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Hey there Ben,

Hope you and your dad are enjoying this fine hobby of ours also welcome to MRF.

Common practice is to first glue the rails to either the baseboard or track roadbed then pin it down. Once the glue has dried up, you then take all the pins out and start ballasting.

If you haven't, just paint the traversers along with the pin heads the same color, possibly brownish, so that the pin head will blend with the traversers color and then when ballasting you can apply a wee bit of more ballast to the area where the pin head is, hiding it.

Hope this helps.

Baykal
 

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It's not a stupid question if you don't know the answer!

Ballasting is a case of where there are any number of options, so you pays you're money and takes you're choice.

Assuming you're using loose ballast the 'traditional' method is to pin the track down without any glue. Brush the dry ballast onto the track and tidy it up. Spray the ballast with water with a spot of detergent in it. For this you need a fine spray, usual advice is to use a plant spray, but I find a cooking oil spray can (its an aerosol can you pump up by hand) does a better job as it has a finer spray.

Once the ballast is wet, run in watered down PVA glue using an eye dropper or similar. The usual mix recommended ranges from 10 - 1 to 4 - 1, I suggest you experiment, In my experience it varies depending on the glue. The C+L webstite suggests using Copydex rather than PVA

After the glue has set you can remove the track pins (optional). Be careful round points as its easy to glue them up (I know!!).

An alternative method is to lay the track on a glue bed then brush on the ballast. I've never tried this way, the only disadvantage I can think of is you then have a limited time to get the track aligned and ballasted. This seems to be the method recommended in British Railway Modelling's latest DVD.

I would say any method that works is right, but its usually a long boring job.

Jerry
 

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Discussion Starter · #5 ·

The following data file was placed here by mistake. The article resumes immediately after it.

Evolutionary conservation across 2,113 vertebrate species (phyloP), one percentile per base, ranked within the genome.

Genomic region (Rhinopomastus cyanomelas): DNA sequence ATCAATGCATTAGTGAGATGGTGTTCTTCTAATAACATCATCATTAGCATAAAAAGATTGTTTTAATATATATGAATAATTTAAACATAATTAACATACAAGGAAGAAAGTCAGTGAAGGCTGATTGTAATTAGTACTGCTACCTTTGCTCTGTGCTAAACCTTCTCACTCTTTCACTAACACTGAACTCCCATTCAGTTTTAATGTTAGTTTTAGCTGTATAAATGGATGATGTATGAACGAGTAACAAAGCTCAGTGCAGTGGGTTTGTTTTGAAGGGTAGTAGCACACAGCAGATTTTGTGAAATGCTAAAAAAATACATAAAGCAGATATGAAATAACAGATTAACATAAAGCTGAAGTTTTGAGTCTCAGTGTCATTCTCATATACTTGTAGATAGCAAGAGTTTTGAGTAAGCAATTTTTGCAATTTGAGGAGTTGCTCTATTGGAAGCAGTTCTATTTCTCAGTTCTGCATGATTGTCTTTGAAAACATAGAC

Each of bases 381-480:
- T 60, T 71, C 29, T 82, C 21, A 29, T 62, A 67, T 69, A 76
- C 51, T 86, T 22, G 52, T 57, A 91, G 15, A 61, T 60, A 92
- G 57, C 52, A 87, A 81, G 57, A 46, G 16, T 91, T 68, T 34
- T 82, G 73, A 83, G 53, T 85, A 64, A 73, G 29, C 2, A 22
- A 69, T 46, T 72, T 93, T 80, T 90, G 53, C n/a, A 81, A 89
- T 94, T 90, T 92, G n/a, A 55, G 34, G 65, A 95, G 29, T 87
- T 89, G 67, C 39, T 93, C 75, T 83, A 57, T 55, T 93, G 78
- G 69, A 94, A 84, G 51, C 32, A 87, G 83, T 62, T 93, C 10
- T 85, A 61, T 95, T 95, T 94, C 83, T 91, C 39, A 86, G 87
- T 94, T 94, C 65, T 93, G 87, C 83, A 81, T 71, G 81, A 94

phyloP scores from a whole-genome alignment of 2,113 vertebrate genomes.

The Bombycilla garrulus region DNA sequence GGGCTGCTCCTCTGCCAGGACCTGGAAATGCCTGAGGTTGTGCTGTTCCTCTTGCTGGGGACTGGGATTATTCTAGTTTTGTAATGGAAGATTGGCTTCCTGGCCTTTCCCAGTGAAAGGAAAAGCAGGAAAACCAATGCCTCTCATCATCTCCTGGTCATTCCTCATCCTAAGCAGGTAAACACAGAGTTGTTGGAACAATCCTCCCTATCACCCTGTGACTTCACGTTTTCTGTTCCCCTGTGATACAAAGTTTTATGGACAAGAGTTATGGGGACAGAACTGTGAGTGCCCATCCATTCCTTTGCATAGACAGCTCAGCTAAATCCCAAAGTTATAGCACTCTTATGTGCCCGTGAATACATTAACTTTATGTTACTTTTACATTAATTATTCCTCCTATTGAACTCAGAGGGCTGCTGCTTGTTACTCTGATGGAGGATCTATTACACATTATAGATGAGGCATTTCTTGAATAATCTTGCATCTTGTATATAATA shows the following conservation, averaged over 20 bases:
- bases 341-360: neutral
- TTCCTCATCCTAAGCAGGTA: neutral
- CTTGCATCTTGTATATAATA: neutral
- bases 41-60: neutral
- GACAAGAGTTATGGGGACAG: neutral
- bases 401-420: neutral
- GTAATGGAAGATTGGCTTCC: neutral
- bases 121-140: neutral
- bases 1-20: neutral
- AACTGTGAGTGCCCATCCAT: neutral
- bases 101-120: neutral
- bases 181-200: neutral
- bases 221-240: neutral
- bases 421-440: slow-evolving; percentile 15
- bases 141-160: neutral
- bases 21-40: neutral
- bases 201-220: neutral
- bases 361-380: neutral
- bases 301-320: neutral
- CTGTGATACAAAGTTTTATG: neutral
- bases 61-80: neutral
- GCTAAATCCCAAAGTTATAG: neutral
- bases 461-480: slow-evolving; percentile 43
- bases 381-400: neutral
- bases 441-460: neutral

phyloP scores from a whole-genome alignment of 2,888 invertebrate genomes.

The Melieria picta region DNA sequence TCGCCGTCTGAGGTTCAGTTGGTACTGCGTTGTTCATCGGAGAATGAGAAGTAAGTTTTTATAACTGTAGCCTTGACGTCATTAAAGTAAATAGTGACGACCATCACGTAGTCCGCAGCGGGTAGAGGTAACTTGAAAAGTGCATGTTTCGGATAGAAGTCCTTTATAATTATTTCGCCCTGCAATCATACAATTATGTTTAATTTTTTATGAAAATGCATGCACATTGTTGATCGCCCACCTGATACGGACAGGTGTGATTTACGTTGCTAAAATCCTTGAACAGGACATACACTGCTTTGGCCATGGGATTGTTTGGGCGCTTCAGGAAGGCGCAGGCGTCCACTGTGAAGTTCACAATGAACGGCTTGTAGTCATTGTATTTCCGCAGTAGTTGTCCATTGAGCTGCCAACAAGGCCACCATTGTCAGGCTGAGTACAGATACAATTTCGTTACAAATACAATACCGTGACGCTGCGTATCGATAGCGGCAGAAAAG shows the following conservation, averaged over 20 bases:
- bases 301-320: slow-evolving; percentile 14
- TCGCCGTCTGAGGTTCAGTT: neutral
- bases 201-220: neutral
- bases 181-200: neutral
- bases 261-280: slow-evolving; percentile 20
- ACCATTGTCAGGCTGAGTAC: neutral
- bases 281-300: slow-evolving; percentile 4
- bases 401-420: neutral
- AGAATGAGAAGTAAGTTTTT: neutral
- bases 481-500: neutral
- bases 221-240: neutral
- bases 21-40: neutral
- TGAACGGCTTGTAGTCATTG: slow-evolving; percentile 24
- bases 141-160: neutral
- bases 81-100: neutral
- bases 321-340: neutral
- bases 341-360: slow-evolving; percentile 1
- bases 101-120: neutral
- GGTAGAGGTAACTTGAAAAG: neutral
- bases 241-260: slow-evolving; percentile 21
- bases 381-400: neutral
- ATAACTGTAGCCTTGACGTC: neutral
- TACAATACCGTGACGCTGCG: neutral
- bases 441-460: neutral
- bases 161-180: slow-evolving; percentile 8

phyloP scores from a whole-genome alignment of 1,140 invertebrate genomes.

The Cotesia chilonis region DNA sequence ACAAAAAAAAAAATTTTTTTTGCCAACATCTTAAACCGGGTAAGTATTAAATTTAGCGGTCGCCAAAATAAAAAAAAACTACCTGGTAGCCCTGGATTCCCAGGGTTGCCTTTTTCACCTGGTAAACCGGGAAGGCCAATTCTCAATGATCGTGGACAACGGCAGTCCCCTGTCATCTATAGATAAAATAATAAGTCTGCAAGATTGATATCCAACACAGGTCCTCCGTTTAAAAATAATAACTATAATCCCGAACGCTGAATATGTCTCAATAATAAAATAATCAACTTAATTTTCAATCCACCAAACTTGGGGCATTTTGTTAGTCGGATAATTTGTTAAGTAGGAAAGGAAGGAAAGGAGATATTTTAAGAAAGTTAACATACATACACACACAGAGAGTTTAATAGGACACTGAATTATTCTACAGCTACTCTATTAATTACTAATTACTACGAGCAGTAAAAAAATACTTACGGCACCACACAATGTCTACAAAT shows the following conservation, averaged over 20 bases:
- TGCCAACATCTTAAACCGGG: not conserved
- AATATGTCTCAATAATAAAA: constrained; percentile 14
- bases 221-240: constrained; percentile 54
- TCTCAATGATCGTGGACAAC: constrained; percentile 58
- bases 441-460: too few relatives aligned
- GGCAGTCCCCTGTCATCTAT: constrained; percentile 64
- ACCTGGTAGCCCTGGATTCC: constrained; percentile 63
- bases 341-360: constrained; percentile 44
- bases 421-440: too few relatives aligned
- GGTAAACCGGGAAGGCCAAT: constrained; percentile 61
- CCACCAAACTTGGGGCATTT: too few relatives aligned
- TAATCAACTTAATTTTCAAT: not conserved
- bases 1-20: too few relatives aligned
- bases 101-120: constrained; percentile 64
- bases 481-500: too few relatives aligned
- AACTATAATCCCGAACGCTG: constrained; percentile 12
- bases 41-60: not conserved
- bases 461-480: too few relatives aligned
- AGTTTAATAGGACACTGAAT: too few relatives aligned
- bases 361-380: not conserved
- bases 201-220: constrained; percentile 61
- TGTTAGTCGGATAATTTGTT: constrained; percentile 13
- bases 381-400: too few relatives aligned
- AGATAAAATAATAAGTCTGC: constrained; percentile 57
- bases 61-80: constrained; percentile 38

I watched a video of a guy ballasting on you tube his turned out really good so we used his method. the method was to mix your glue 3/4 glue & 1/4 water and a dab of washing up liquid (to break the surface tension), we found that this ratio was much to thick, as it was just making a big blob on top of the ballast material. wen you have finished ballasting the sleepers seem to go really dusty, do you reccomend anything clening wise?
thanks, Ben
 

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After applying the ballast dry and tidying off sleeper tops etc with a paintbrush, it's a good idea to lightly mist the whole lot with water/washing up liquid. I recommend using something like this:


...before dropping the dilute PVA mixture into the ballast with a pipette while it's still wet. That way the PVA runs into the ballast much more readily.
 

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HI
One way of stoping the PVA from getting into the blade of the points is to push blue tack into to them .
Open the point half way and push a small pice of blue tack into the blades ,this way the glue will not get onto the part of the blade that make contact with the running rail.
I have used this to paint the track as well .
Hope you find this helpful.
All the best
Darren
 

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Someone at Warley told me thnat the P4 guys had abandoned pinning their track and just used double sided sticky tape to hold it in place prior to gluing the ballast. Anyone tried this method? For glue I use dilute Copydex as it doesn't glue rock solid and if you make a major booboo and have to life it all it just (?) peels off (with a bit of effort).
 

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QUOTE (1ngram @ 31 Dec 2008, 18:10) <{POST_SNAPBACK}>Someone at Warley told me thnat the P4 guys had abandoned pinning their track and just used double sided sticky tape to hold it in place prior to gluing the ballast. Anyone tried this method? For glue I use dilute Copydex as it doesn't glue rock solid and if you make a major booboo and have to life it all it just (?) peels off (with a bit of effort).

*** Either that or just glue - It'd be fair to say that most P4 and EM modellers never pinned their track in the first place.

But remember that while thats OK for scale BS95R chared bullhead track or finer profile flat bottom rail such as code 75 and smaller, Code 100 has much more tendency to need securing as the rail is far thicker.

Personally I only glue the track, with no pins ever used anywhere. If you use a non-waterproof glue you can always adjust simply by wetting the area, moving it ad re-weighting until the glue dries again.

Richard
 

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QUOTE (mvrnut @ 2 Jan 2009, 02:08) <{POST_SNAPBACK}>Hi there Richard,
You mention that you use a non-waterproof glue for securing the track down. Am i correct in thinking this is PVA ? Or is it something else?
Thanks,
mvrnut

***Yes, PVA is fine - in this case, quality isn't so much of an an issue, however lower quality PVA tnds to have a lower proportion of fillers and can be a little glossy, so a good quality glue is preferable.

Richard
 
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